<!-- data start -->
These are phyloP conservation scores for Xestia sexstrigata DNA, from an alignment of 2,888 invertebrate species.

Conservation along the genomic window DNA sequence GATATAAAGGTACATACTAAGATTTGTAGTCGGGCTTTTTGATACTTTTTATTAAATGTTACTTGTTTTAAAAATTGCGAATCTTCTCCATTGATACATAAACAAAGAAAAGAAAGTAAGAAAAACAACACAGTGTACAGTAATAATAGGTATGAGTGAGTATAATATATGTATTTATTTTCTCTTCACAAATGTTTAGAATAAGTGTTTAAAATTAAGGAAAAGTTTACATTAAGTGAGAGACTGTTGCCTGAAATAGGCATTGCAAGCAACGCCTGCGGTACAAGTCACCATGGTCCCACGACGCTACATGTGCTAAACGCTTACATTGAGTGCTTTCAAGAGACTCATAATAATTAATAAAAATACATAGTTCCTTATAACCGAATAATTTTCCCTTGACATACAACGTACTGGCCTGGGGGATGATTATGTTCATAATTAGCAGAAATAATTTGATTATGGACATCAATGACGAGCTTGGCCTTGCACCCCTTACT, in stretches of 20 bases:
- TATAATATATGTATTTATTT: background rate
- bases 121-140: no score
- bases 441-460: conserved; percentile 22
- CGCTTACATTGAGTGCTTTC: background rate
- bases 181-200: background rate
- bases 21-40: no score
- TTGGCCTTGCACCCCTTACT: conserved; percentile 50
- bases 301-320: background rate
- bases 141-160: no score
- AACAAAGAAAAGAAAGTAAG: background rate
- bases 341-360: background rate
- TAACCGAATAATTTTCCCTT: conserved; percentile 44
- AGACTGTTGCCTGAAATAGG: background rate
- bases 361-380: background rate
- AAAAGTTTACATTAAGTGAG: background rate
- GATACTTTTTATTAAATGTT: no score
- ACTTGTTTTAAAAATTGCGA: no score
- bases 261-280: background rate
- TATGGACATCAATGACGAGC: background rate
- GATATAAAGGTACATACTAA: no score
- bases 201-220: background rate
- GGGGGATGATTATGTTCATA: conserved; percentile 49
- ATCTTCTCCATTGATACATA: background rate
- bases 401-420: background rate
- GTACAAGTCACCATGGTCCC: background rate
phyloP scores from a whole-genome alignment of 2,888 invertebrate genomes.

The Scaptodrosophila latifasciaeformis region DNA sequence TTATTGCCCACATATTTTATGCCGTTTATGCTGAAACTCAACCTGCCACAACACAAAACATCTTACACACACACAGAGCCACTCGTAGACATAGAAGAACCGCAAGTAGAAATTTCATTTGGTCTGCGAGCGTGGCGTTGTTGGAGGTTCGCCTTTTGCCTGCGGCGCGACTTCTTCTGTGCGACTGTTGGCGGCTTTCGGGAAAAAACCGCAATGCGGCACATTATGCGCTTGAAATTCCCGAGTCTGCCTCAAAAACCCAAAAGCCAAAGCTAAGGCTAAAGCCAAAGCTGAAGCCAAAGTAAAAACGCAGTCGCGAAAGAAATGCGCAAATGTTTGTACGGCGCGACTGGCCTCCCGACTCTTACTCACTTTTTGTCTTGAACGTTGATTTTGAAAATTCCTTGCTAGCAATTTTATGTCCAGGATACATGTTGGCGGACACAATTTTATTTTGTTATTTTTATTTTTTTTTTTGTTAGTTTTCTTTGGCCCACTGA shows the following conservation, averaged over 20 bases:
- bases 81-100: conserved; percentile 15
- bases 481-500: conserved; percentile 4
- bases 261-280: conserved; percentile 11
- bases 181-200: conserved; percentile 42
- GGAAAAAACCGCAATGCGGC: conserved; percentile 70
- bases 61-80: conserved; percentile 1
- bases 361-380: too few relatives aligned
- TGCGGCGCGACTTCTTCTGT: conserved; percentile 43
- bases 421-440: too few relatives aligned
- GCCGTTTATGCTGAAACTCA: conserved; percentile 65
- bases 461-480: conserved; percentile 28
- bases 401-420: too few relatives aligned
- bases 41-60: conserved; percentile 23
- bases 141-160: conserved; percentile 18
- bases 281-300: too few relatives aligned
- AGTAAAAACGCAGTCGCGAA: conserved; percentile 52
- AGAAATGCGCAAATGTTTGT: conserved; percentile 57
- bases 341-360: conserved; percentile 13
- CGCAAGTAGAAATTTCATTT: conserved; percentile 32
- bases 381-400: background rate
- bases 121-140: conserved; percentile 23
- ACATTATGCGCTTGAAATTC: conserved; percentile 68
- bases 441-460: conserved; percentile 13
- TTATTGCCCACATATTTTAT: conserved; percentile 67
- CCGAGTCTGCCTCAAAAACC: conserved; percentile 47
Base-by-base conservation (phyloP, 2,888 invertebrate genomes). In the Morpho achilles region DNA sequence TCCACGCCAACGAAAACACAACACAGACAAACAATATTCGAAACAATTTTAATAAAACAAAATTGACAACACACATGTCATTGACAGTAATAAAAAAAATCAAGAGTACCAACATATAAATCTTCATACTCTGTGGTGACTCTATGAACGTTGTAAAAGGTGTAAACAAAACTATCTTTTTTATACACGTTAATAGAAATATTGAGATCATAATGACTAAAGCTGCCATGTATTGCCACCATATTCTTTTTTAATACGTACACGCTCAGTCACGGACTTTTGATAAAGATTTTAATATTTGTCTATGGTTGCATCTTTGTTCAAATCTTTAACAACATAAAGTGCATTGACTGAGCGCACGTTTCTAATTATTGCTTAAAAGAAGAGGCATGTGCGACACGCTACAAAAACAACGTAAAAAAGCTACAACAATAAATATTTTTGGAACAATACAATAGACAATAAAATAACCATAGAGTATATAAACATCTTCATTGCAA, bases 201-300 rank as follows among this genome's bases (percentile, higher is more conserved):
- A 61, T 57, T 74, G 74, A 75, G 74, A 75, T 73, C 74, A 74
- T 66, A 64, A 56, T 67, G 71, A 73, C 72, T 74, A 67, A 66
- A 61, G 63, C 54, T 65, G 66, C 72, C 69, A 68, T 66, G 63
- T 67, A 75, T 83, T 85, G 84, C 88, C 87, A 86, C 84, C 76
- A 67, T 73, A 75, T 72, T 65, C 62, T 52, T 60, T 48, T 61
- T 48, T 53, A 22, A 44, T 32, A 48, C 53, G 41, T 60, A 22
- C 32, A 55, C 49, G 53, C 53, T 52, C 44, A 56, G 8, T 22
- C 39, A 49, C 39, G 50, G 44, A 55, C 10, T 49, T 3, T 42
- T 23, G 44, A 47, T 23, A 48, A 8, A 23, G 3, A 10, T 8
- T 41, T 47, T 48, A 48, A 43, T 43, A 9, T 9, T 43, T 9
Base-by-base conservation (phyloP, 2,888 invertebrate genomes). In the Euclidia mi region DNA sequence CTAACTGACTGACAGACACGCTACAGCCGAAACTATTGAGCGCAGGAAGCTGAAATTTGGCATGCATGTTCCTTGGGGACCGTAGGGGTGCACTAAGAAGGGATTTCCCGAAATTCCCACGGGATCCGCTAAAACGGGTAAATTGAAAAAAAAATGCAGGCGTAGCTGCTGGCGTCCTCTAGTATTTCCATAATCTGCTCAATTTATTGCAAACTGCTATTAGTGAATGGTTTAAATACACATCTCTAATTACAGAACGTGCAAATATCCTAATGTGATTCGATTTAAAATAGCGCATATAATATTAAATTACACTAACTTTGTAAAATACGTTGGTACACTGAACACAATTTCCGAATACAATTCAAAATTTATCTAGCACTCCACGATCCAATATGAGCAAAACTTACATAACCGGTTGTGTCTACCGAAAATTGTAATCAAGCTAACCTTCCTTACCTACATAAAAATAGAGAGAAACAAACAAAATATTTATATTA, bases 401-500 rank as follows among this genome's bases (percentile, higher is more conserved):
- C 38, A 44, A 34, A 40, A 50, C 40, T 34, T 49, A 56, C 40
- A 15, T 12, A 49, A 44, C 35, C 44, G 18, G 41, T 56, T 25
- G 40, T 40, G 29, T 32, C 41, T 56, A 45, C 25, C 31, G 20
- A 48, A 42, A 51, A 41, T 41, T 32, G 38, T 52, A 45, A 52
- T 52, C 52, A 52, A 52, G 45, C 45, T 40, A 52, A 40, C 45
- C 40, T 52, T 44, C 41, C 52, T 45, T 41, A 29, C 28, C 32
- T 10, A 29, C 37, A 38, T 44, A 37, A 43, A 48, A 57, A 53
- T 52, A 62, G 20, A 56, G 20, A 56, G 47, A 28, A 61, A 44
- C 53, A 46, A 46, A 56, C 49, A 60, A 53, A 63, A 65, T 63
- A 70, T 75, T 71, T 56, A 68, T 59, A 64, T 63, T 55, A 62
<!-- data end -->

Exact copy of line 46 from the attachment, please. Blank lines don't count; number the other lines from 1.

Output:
- AGAAATGCGCAAATGTTTGT: conserved; percentile 57